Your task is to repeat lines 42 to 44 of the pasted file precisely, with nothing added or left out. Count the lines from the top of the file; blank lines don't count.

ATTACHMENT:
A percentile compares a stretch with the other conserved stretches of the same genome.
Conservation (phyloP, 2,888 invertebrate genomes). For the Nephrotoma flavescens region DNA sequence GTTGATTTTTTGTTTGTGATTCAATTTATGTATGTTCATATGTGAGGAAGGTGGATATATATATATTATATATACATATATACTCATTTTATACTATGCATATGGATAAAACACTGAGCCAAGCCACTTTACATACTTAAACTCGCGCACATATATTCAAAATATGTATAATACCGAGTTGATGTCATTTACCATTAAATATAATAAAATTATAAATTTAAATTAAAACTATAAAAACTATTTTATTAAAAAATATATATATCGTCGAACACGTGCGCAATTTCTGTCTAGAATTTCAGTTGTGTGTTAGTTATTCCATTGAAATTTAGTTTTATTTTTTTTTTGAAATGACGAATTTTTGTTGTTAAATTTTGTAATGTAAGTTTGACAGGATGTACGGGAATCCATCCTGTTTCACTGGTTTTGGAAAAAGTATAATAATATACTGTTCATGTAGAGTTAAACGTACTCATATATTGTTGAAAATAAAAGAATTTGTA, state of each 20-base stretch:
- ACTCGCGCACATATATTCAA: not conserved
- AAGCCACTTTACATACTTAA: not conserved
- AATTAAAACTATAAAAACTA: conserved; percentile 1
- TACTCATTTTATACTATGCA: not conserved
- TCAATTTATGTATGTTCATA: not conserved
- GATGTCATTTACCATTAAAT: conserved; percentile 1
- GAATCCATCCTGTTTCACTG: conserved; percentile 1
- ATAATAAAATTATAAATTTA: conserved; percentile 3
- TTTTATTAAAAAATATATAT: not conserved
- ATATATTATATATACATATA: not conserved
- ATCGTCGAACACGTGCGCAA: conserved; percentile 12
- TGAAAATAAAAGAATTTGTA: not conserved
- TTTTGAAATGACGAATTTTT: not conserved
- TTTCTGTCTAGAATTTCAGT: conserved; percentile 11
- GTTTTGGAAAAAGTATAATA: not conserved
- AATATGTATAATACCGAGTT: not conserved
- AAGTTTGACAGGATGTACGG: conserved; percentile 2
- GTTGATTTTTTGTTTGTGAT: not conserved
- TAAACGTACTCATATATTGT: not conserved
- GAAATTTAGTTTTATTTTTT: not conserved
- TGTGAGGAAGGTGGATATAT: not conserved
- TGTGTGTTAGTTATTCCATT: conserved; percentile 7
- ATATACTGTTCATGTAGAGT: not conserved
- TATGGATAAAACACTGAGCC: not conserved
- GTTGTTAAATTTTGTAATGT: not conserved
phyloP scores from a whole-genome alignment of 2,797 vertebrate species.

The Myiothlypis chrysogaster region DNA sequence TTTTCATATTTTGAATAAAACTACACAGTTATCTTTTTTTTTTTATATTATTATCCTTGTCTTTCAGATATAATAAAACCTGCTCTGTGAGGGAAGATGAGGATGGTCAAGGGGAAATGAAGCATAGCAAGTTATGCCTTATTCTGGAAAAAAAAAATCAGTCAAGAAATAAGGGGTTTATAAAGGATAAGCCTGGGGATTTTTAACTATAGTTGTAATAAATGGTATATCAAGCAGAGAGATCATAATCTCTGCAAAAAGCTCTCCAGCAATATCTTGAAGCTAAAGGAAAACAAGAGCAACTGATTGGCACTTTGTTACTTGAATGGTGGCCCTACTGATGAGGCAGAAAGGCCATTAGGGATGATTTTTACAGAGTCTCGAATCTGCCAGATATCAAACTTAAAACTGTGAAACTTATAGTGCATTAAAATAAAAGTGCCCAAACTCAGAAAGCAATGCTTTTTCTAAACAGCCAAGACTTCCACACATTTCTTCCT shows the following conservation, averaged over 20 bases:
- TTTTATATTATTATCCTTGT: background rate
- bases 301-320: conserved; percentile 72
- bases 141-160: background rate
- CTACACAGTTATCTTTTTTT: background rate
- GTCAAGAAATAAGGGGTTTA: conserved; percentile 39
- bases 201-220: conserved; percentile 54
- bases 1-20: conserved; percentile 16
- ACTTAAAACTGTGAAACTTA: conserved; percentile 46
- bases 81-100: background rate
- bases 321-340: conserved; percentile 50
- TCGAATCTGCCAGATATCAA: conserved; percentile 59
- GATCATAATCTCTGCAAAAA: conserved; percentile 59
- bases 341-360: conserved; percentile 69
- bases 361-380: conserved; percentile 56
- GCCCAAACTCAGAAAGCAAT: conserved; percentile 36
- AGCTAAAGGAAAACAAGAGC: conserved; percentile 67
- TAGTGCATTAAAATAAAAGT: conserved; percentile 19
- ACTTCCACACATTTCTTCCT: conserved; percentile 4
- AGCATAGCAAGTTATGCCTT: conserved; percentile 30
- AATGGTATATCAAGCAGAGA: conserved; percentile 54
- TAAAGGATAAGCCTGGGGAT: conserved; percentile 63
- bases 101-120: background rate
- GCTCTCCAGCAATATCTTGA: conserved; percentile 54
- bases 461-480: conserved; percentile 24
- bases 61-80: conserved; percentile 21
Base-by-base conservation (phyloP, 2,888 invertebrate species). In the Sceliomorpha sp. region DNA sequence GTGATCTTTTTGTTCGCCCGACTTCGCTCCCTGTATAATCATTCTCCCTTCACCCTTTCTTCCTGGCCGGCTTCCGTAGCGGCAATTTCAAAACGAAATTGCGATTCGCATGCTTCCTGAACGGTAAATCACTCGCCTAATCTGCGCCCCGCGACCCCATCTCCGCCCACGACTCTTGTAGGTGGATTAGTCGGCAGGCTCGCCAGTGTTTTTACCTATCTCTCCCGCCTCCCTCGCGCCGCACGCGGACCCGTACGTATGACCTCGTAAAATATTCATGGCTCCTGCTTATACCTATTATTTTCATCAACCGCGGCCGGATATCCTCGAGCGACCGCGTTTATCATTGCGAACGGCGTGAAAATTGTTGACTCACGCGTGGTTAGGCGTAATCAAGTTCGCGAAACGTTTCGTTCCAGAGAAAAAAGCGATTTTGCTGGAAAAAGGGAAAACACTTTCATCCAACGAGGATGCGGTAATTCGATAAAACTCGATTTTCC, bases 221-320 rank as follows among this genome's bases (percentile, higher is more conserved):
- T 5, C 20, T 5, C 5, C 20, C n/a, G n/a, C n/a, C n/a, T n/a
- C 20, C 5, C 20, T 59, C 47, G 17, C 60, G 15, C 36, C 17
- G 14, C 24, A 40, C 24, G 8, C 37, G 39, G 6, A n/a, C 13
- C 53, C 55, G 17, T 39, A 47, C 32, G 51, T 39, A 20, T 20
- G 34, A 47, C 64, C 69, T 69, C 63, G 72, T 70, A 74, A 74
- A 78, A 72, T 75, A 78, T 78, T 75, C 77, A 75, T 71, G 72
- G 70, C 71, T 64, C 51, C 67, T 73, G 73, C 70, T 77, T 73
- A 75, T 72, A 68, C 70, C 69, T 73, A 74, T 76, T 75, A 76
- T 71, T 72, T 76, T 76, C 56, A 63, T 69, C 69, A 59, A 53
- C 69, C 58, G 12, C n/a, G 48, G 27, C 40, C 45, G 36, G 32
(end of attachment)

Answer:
- bases 341-360: conserved; percentile 69
- bases 361-380: conserved; percentile 56
- GCCCAAACTCAGAAAGCAAT: conserved; percentile 36